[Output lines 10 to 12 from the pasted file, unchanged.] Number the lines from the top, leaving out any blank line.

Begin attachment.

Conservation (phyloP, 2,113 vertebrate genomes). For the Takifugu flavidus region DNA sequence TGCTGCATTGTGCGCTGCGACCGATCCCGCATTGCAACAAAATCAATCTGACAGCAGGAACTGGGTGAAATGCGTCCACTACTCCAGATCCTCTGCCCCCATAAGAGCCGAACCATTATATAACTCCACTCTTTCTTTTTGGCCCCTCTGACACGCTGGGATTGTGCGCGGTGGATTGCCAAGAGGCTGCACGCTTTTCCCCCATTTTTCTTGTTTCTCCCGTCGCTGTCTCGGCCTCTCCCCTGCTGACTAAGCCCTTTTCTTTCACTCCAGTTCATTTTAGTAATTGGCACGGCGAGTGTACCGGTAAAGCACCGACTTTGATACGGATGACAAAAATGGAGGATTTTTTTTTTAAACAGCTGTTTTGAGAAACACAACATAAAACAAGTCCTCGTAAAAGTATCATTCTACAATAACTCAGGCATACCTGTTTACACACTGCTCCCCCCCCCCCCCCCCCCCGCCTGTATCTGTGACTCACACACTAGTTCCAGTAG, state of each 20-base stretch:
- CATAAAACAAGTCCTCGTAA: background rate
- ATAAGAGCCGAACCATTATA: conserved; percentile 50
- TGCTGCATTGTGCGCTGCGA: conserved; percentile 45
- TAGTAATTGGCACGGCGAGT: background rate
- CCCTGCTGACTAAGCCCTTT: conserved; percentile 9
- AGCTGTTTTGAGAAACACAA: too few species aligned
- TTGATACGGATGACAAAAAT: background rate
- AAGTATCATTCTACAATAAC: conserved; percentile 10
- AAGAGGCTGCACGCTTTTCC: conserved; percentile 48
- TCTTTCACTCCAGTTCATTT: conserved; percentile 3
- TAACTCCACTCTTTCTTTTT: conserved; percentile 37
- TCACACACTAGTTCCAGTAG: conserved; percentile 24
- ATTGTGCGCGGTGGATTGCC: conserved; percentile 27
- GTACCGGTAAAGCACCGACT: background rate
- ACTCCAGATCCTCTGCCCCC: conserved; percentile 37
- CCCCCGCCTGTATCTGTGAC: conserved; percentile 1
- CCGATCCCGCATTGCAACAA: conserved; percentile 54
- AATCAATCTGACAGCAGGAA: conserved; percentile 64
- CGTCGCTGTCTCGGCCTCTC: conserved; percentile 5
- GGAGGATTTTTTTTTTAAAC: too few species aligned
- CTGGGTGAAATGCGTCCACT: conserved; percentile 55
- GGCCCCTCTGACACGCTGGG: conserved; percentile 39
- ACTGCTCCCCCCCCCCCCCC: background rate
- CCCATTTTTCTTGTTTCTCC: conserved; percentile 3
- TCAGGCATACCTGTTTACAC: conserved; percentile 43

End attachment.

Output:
- AAGAGGCTGCACGCTTTTCC: conserved; percentile 48
- TCTTTCACTCCAGTTCATTT: conserved; percentile 3
- TAACTCCACTCTTTCTTTTT: conserved; percentile 37